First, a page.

A Dutch doctor who ordered an elderly dementia patient’s family to restrain her as she was given a lethal injection was recently cleared of wrongdoing by a panel that considered the case.
In 2002, the Netherlands became the first country in the world to decriminalize physician-assisted euthanasia. Since then, thousands of Dutch citizens (more than 5,000 in 2015 alone) have been helped by doctors to kill themselves. The law requires that the patient’s suffering be unbearable and untreatable. In four years, though, the number of mental health patients killed by euthanasia has quadrupled.
According to a report issued by a Regional Review Committee, the unidentified patient, diagnosed with Alzheimer’s disease four years ago, wrote a living will saying she wished to die when the “time was right.”
Her condition deteriorated and her aging husband, unable to care for her, had her admitted to a nursing home, where she told staff members that she wished to die, “but not now.” Although some doctors said she was “gloomy” and “hopeless,” one doctor reported her “cheerful and peaceful.”
The home’s senior doctor asserted that the time was right because of a deterioration in the woman’s condition, and the woman’s husband concurred, although the report states that the patient had “never verbally requested euthanasia.”
A sleep-inducing drug was placed in her coffee, but the more than 80-year-old woman resisted the injection intended to kill her. The doctor then asked the relatives of the woman to hold her down while she administered the lethal injection.
“I am convinced that the doctor acted in good faith,” said Jacob Kohnstamm, the committee chairman, although he added that “we would like to see more clarity on how such cases are handled in the future.”
Part of the calculus for achieving that clarity, whether made explicit or not, will be economic considerations. A University of Calgary study recently published in the Canadian Medical Association Journal identified “substantial savings” that Canada, whose doctor-assisted euthanasia law closely resembles the Netherlands’, can reap from its annual health budget by killing willing patients rather than caring for them.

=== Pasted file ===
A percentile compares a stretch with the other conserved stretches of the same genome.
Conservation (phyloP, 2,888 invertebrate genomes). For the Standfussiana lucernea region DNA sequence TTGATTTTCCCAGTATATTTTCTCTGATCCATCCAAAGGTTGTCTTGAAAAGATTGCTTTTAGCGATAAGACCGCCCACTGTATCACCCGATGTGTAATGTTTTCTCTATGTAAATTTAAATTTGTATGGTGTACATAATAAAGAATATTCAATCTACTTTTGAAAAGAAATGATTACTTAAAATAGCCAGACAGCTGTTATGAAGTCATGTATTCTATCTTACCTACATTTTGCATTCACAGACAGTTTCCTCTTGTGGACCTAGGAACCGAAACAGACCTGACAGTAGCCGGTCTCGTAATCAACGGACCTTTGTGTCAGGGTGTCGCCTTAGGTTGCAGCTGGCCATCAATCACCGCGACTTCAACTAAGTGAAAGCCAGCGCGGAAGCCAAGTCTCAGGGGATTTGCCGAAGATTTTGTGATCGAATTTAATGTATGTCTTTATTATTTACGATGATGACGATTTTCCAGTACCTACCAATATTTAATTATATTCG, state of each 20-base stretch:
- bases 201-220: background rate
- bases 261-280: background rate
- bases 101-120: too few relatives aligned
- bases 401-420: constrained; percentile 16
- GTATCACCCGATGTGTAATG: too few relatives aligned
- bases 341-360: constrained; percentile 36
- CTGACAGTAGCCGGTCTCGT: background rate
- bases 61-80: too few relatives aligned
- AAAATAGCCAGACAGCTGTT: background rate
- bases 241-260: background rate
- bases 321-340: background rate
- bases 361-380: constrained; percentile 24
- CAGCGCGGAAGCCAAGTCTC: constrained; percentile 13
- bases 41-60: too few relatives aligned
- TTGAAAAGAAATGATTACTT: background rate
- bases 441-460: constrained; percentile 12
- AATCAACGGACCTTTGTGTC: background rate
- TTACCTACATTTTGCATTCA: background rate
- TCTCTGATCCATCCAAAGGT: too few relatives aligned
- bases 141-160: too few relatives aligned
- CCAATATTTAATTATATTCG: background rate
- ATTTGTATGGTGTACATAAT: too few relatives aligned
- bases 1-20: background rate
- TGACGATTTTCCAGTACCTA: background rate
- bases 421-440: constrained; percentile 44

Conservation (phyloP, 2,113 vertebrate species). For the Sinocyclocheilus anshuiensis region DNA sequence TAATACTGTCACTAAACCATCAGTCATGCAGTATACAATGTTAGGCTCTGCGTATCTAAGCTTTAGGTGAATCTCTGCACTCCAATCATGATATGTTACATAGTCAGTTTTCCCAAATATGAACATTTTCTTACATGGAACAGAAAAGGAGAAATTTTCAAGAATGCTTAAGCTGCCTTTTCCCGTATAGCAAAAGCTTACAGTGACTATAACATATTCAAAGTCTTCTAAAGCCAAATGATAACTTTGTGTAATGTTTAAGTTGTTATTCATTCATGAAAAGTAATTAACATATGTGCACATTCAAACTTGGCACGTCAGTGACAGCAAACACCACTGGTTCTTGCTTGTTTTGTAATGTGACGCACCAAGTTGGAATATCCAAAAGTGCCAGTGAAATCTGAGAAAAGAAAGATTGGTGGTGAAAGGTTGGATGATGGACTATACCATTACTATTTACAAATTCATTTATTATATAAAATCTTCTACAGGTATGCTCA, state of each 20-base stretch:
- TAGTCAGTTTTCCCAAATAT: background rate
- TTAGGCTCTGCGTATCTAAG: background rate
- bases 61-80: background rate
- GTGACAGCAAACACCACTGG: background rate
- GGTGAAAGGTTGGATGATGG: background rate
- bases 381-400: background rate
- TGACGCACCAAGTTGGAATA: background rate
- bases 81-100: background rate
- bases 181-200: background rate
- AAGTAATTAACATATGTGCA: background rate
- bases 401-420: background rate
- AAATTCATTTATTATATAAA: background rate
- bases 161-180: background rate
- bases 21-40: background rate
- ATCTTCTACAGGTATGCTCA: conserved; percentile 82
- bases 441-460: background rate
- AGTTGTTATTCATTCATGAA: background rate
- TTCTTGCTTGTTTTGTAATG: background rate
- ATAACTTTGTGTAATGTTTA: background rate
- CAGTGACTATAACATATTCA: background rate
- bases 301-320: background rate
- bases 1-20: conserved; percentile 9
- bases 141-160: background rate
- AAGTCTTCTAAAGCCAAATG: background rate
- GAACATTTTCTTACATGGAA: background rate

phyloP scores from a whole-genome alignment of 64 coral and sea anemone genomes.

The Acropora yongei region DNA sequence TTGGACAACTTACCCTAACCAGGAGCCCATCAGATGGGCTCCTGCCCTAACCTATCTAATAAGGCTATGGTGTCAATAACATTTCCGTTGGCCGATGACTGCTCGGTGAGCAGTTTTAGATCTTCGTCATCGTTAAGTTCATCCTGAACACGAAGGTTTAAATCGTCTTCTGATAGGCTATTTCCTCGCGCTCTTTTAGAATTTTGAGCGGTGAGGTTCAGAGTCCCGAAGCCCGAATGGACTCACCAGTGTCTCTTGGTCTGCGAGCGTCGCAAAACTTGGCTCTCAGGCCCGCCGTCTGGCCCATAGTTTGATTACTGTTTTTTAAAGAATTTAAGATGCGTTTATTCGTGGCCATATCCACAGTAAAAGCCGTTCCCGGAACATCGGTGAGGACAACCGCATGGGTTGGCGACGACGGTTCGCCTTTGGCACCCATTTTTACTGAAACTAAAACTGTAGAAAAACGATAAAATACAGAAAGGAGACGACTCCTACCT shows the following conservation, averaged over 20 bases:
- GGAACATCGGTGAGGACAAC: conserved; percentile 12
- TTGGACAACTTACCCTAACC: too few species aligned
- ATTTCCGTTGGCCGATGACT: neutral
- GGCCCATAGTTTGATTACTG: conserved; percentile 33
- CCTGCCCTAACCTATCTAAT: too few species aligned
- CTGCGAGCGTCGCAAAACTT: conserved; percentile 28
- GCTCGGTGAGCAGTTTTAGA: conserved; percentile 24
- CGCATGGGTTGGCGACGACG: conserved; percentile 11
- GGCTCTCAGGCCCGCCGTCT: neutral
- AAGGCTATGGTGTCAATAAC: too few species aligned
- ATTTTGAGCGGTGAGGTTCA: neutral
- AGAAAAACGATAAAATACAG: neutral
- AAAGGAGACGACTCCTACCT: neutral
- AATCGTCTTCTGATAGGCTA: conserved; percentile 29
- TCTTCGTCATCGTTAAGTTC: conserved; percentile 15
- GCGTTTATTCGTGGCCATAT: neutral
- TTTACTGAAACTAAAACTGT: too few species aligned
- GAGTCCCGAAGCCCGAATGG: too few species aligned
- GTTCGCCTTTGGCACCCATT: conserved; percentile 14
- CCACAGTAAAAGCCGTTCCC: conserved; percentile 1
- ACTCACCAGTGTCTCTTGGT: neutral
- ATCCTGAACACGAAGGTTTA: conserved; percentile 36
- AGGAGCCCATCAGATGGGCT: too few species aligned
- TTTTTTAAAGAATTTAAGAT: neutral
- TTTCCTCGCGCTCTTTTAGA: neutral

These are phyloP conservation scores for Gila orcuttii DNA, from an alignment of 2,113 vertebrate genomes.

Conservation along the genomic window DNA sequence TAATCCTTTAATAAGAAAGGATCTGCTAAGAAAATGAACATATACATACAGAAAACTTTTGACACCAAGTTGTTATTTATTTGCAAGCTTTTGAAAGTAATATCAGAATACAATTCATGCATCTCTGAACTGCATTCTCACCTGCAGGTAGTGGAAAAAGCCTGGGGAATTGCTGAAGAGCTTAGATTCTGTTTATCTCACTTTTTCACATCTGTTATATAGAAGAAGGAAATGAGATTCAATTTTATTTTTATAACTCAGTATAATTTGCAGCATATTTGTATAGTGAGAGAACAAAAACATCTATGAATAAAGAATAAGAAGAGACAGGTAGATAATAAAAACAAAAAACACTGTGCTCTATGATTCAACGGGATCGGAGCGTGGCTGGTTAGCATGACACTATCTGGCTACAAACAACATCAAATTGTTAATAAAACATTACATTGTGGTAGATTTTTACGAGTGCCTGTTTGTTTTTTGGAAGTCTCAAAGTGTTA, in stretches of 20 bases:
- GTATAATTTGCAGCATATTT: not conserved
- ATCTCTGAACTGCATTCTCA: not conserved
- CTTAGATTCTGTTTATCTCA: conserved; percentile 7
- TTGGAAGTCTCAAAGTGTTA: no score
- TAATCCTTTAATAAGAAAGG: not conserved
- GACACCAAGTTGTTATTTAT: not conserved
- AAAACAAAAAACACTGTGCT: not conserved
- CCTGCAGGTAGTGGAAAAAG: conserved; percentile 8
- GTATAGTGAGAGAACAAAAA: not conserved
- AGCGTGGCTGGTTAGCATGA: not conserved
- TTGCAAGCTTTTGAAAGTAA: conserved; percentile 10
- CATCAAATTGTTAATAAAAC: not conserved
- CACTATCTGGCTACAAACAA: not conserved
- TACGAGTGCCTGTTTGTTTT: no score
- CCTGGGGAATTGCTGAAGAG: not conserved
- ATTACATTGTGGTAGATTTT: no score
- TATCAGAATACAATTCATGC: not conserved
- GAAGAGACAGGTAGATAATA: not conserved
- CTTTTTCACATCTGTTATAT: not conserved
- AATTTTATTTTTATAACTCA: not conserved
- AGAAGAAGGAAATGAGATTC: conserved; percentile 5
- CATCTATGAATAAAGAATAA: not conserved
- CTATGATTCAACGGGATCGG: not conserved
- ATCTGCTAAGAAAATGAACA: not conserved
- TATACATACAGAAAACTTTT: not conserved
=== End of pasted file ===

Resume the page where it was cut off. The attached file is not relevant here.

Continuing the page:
End-of-life care can be long and expensive, the report explains, while euthanasia costs just a few dollars per patient.
Here in the U.S., the Supreme Court ruled in 1997 that there is no Constitutional right to assisted suicide, but that states have the power to allow or prohibit it. To date, five states have passed laws permitting the practice.
Despite the power of states here, issues pertinent to physician-assisted suicide laws can still wend their way to the nation’s highest court.
In 2006, for example, then-Attorney General John Ashcroft tried to halt physician-assisted suicide in Oregon by contending that prescriptions written for that purpose did not meet the Controlled Substances Act’s requirement of serving a “legitimate medical purpose.”
The High Court ruled that Mr. Ashcroft could not block the law that way, but in a dissent to that ruling, the late, lamented Justice Antonin Scalia asserted that the legitimacy of physician-assisted suicide “ultimately rests, not on ‘science’ or ‘medicine,’ but on a naked value judgment.”
In a speech two years earlier about a different subject, Justice Scalia raised the specter of assisted suicide one day being embraced by the Court. After decrying the Court’s discovery in the Constitution of “a variety of liberties” that “were so little rooted in the traditions of the American people that they were criminal for 200 years,” Mr. Scalia added that his colleagues might be prepared to discover a Constitutional right to assisted suicide, too.
“We’re not [yet] ready to announce that right,” he said, sarcastically. “Check back with us.”
Justice Scalia’s death last year made that facetious comment less humorous. Thankfully, though, the man designated by President Donald Trump to assume Mr. Scalia’s still-vacant seat, Judge Neil M. Gorsuch, has a clear paper trail on the issue, in the form of his 2006 book on this very topic.
“Human life is fundamentally and inherently valuable,” Mr. Gorsuch wrote, in support of the existing laws in most states barring assisted suicide.
Society’s task, he said, was balancing “the interests of those persons who wish to control the timing of their deaths and those vulnerable individuals whose lives may be taken without their consent due to mistake, abuse or pressure in a regime where assisted suicide is legal.”
In light of cases like the Dutch patient’s, and calculations like those in the University of Calgary study, a perceptive, thoughtful, conscientious mind like Judge Gorsuch’s on the High Court is just what the doctor ordered.